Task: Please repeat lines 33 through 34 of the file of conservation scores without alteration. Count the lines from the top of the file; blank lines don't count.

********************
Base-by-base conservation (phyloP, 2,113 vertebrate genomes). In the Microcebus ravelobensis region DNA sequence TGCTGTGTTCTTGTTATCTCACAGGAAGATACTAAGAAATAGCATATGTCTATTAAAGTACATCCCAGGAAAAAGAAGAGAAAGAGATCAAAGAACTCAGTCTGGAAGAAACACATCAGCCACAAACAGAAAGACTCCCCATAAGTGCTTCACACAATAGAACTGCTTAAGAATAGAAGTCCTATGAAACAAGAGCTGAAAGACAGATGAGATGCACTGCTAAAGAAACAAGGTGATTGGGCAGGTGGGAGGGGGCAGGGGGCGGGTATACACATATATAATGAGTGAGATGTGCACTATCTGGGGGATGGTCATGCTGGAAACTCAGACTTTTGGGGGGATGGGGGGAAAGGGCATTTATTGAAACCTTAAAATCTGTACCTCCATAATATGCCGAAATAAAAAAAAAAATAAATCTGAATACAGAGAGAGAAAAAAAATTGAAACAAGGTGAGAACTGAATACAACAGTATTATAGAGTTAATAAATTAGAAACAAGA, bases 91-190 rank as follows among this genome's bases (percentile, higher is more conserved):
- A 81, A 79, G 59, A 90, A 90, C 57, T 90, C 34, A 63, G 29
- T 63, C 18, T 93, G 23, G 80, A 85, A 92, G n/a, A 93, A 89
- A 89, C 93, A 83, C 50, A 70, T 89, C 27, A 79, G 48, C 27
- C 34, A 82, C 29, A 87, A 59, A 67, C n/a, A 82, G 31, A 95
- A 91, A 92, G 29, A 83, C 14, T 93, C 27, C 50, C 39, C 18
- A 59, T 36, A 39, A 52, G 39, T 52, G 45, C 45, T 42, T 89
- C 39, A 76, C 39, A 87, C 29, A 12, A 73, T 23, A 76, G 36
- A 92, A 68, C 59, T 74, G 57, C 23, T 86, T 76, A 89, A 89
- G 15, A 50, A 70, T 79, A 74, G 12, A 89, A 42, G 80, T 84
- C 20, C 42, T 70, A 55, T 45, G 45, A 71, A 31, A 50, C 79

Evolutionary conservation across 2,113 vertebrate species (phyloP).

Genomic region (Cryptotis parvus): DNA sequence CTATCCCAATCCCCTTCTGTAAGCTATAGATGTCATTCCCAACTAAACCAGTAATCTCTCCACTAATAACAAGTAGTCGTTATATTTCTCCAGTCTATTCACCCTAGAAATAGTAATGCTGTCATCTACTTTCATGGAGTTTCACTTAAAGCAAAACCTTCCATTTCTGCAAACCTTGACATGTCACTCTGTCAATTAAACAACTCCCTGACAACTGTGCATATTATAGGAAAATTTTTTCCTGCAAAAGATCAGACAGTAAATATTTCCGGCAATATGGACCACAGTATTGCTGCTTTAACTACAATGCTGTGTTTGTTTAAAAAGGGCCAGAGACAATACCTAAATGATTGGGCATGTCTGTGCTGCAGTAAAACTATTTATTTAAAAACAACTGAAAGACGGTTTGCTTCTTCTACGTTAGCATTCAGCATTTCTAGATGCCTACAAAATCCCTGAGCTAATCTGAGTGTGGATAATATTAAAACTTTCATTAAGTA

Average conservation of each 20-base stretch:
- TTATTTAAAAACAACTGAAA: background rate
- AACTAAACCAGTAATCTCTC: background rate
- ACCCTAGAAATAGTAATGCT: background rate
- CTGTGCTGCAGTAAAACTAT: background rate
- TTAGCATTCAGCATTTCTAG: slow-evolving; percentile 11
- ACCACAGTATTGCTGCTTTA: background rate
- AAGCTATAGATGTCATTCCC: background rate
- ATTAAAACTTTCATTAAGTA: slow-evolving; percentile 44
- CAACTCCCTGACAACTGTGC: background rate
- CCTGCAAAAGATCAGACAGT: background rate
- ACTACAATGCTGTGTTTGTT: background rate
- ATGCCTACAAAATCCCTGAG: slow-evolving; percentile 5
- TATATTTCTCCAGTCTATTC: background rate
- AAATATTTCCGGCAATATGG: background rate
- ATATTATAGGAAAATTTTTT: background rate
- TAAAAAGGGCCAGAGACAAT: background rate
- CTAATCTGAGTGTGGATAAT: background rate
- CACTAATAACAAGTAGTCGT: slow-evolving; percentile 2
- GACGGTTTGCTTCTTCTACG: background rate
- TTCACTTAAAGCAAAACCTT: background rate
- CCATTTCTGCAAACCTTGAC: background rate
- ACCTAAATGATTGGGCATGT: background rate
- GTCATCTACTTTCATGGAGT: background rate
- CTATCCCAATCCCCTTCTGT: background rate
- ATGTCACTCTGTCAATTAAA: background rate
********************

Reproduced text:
- GACGGTTTGCTTCTTCTACG: background rate
- TTCACTTAAAGCAAAACCTT: background rate